On average, it could take upto 12-36 months to complete your medical negligence claim.
Be that as it may, the duration of the claim depends on the complexity of your case, the injury you sustained and the cooperation of the defendant. Clinical negligence cases which are simple in nature and easy to handle, when admitted by the opposing party, can be processed quickly, while more complicated cases can take longer time to be resolved.
Medical negligence payouts
While calculating the amount of compensation claimable, medical negligence solicitors will take lots of different factors into account to ensure that you receive a fair sum. Some of these factors include:
- The severity of the injury
- Length of recovery
- Impact on daily life
- Punitive damages
- Inheritance loss
- Loss of earnings
- Loss of projected earnings
- Loss of benefits
Payout figures can therefore range from £1,000 to several millions of pounds depending on the peculiarity of each case of medical negligence. NHS payouts, however, are estimated at about £50,000.
Time limit for a medical negligence claim
If you are a victim of any of the examples of medical negligence stated earlier, you have three years from the date of knowledge to make a claim.
The date of knowledge is the date when you first realized or became aware that a mistake had been made. In numerous medical case study examples on negligence, patients are aware of the negligent incident soon after their treatment.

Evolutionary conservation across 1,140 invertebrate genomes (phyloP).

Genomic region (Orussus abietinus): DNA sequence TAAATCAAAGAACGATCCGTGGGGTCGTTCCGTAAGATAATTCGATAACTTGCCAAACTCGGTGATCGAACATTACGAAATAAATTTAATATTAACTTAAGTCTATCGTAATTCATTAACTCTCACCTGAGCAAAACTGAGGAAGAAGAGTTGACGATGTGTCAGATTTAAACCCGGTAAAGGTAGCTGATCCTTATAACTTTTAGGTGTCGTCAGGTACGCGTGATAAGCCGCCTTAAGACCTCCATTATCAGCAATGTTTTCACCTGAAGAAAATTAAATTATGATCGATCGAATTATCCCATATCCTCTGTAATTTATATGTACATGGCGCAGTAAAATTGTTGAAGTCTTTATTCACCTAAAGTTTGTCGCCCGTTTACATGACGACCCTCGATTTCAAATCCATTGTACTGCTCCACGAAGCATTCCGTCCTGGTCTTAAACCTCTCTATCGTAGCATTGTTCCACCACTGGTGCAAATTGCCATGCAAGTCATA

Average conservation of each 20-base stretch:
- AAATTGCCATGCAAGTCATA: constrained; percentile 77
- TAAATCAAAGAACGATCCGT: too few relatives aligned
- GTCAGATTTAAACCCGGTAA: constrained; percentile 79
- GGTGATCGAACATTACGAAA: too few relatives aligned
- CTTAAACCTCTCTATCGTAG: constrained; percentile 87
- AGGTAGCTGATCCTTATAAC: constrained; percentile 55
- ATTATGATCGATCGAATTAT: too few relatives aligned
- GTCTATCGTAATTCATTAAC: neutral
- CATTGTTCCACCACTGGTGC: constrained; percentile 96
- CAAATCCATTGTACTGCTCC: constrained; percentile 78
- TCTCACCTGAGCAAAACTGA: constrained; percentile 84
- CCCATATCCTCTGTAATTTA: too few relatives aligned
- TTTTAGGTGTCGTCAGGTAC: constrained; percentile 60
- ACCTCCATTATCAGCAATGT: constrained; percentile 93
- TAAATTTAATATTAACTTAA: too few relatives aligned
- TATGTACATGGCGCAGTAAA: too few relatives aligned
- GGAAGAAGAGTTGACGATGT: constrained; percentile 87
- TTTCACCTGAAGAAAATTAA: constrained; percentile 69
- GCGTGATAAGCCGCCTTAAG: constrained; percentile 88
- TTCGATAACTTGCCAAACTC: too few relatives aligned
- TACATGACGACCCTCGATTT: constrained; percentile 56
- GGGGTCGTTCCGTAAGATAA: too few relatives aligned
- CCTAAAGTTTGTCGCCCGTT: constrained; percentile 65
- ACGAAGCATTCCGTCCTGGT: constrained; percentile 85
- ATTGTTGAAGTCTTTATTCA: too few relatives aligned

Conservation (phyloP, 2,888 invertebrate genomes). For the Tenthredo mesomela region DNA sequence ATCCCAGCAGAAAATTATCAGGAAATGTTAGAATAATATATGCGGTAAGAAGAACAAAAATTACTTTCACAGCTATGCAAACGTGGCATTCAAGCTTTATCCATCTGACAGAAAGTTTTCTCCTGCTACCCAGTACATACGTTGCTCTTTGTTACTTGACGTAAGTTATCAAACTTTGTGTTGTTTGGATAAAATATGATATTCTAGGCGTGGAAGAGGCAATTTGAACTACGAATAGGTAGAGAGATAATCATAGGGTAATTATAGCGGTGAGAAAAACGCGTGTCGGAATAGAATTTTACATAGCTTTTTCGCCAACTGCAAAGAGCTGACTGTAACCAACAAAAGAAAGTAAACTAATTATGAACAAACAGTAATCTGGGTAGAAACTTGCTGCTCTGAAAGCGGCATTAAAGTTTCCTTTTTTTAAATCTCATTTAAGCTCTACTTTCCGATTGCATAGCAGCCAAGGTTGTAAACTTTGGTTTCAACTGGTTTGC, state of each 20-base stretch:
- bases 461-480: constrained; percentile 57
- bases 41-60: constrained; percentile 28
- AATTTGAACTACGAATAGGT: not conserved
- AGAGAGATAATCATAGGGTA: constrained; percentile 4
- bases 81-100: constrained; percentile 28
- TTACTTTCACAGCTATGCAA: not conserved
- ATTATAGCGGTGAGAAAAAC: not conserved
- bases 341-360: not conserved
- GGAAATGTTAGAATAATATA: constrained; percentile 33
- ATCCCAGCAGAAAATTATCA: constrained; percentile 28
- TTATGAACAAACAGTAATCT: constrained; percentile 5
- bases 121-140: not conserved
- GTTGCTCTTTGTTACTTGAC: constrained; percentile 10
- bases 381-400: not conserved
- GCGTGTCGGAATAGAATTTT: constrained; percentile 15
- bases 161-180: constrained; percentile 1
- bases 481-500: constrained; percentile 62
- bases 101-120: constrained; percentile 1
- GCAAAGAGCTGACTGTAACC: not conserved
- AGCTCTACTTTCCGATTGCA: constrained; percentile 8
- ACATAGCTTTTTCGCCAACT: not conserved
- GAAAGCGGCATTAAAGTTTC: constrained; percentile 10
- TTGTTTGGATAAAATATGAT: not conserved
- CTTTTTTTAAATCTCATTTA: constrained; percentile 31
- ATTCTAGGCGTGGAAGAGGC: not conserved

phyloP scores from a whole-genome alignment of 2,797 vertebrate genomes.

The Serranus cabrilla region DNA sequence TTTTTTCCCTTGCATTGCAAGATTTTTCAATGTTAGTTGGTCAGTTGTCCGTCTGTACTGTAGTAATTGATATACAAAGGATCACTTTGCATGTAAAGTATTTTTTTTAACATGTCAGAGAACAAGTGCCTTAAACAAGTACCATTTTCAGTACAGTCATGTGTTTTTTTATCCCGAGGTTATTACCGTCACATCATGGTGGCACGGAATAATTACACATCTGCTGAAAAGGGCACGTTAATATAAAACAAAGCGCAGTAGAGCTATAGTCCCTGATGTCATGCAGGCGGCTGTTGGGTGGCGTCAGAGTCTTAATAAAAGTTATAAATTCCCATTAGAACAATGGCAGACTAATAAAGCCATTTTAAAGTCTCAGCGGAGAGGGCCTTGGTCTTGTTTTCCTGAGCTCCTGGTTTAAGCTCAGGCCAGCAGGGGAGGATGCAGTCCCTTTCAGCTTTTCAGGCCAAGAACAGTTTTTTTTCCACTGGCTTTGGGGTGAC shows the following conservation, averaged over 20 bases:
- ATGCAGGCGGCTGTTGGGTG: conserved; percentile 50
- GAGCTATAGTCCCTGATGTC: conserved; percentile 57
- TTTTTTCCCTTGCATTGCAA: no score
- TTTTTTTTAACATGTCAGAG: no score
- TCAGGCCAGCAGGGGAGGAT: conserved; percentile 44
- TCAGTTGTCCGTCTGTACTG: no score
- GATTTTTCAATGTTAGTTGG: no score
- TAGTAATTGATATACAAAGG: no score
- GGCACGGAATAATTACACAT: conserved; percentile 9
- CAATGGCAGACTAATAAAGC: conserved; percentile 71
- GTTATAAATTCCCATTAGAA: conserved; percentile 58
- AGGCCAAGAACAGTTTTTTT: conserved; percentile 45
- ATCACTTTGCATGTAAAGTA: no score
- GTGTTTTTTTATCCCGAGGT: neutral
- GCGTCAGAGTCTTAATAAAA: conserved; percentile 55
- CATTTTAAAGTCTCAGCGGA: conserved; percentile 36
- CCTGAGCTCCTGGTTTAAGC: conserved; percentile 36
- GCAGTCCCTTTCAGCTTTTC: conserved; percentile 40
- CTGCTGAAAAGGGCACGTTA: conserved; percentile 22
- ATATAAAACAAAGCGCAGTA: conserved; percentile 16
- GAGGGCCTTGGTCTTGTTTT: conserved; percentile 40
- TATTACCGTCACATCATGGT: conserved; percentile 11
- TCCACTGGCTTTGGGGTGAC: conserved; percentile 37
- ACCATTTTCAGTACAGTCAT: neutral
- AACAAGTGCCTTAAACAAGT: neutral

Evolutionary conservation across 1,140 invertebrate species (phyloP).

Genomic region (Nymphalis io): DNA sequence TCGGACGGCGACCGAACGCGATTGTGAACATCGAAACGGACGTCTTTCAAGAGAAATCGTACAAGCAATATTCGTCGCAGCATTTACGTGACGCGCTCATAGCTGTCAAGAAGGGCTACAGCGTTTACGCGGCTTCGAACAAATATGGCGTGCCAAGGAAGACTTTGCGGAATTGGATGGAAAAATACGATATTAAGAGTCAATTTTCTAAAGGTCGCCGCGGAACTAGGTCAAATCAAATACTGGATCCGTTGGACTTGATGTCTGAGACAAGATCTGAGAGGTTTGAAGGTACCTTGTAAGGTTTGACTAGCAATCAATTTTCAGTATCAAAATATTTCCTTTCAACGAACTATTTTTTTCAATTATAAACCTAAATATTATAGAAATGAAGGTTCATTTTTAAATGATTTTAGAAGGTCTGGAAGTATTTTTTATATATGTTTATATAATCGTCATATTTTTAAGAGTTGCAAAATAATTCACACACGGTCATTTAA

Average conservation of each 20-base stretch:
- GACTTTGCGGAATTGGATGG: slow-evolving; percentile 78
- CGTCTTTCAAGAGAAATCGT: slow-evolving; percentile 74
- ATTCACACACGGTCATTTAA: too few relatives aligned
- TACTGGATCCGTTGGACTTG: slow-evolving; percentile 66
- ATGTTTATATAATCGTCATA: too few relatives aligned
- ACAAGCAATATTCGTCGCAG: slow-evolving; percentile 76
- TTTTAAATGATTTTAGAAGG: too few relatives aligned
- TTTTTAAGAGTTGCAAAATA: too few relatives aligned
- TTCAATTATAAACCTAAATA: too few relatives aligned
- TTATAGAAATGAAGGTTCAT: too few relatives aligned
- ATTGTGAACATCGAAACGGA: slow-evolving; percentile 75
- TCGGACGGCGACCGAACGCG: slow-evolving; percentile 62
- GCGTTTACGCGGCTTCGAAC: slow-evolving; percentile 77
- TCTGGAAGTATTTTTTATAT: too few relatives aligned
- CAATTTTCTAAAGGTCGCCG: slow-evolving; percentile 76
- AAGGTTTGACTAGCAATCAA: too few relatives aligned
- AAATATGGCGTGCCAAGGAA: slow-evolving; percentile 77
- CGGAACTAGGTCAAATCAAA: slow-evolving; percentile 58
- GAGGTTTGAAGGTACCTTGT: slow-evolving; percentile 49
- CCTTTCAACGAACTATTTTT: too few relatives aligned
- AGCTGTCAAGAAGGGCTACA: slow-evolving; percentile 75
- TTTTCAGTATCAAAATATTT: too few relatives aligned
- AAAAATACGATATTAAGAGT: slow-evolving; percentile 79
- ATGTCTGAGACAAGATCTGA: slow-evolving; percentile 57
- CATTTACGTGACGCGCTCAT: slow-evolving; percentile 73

However, in some cases, negligence can be discovered years after treatment. If the individual making the claim does not have the required mental capacity, or was under the age of 18 when the incident occurred, this is treated as an exceptional case. The time limit is usually longer.
Can you claim compensation for medical negligence?
You can claim compensation for any injuries or losses suffered which were a direct result of the negligent treatment you received. This can include: compensation for pain and suffering. payment for ongoing treatment, etc.
How many medical negligence claims are successful?
0.2% of medical negligence claims are successful. It is authoritatively shown that around 10 to 11 % of hospital admissions each year end in an 'adverse outcome' due to a medical incident.
Do I need a solicitor to make a claim?
There is no legal requirement to instruct a solicitor to handle your claim. Legally you are perfectly entitled to act on your own behalf and pursue your claim without the assistance of a solicitor.
However, solicitors (eg. spinal injury solicitors) make your work much easier by taking all the burden off of you. Many interesting negligence cases have been successfully handled by professional solicitors.